Last week there were two high profile cases in the area newspapers involving sexual abuse. One was about a male psychiatrist who is accused of sexually assaulting several female clients, some of which were underage. The second was about a female high school teacher who was accused of having an inappropriate sexual relationship with a student. I made the mistake of looking at the comments sections of the online versions of these stories. Though I really should have known better than to do so, these comments brought to light a shocking difference in how these events were perceived. Granted, this is the perception of those persons willing to put a comment on a newspaper web-page. Nonetheless, they do represent a sample of our society.
What was glaringly evident, based on these comments, was the difference in how the sexual abuse was perceived based on the gender of the perpetrator and the victim. Both of the alleged perpetrators were in a position of trust, one a teacher and one a psychiatrist. Both of the alleged perpetrators had sexual contact with a minor. What was very different was how the commentators viewed the issues. In the case of the male psychiatrist accused of assaulting female victims, the comments were a relative consensus of negative feedback, some cruder than others. The overall impression was that this was a horrible abuse of trust of his position as a doctor and that he was a sick or depraved man.
In the case of the female teacher accused of having sexual contact with her male, underage student, the comments were of a very different vein. Many of the comments involved people commenting on how this was the quintessential adolescent male fantasy. Many of the commentors stated that they would have had sex with her if they were in the teenager’s shoes. What was missing was the plethora of comments about how horrible this event was or that it was, clearly, sexual assault.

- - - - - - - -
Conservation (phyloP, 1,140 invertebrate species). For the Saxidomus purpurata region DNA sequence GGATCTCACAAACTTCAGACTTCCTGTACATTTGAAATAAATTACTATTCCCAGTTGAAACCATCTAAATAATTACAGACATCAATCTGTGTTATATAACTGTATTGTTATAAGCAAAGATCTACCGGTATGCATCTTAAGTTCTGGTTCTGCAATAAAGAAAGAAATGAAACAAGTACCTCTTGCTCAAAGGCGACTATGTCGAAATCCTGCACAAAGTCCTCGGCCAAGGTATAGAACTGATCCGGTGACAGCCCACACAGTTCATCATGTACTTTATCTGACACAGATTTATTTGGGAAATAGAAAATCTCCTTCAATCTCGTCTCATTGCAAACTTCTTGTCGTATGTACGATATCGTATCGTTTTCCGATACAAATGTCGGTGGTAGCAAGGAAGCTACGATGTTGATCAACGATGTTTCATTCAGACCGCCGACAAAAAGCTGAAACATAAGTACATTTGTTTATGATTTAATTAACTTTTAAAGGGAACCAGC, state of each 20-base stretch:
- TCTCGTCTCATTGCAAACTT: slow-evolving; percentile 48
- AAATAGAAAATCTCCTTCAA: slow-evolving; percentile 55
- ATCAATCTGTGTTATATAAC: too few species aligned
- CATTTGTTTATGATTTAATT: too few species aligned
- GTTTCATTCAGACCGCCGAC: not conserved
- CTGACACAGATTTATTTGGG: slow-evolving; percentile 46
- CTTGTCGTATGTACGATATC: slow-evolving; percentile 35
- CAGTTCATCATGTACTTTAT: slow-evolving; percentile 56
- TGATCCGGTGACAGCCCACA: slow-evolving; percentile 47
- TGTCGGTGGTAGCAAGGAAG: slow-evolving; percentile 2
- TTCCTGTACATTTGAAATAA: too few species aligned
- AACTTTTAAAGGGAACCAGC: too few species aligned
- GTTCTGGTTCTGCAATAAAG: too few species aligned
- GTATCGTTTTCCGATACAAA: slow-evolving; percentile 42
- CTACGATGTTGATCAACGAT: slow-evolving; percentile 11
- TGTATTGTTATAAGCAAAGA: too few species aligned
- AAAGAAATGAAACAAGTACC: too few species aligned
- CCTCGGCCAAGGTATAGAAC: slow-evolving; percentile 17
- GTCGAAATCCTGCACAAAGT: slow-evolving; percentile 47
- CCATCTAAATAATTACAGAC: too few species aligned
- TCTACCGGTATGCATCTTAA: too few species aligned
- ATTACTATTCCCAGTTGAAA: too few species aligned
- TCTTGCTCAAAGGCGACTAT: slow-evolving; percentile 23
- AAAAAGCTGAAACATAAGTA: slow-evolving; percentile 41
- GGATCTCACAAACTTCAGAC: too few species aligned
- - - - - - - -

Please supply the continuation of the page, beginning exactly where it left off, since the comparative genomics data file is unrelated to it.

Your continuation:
This disparity in societal feedback was made even more pronounced in my brain as that same day I received an announcement for the Creative Changes Conference promoting its 6th Annual “It Happens to Boys” conference in February of this year. (www.creativechangeconferences.com). This minimization of the impact of sexual abuse on boys is damaging in so many ways. As a clinician, I work with many men who were sexually abused as boys. This abuse is, in fact, very impactful for them and a source of deep shame and trauma. The fact that it is often perpetrated by men can add to the shame of the event and decrease a boy’s likelihood of coming forward to report the abuse.
The organization Male Survivor (www.malesurvivor.org) discusses many of the myths of male sexual abuse. When I think about the event recently in the news here, Male Survivor’s Myth #7 comes to mind (http://malesurvivor.org/myths.html), “If the perpetrator is female, the boy or adolescent should consider himself fortunate to have been introduced to heterosexual activity.” The comments in the news article overwhelmingly supported this myth. Not confronting this myth does a disservice to those boys that are sexually abused. Any sexual abuse of any kind is dangerous and damaging.
In no way do I want this post to infer that I am minimizing the impact of sexual assault on female victims. This post is simply the result of my experience both in reading the comments of these news articles and my work with many men who were sexually abused as boys. I challenge all of us to confront our own judgments and myths about sexual assault. It is imperative that we all realize that sexual assault is damaging and traumatic to the victims, no matter what the gender of either the perpetrator or the victim.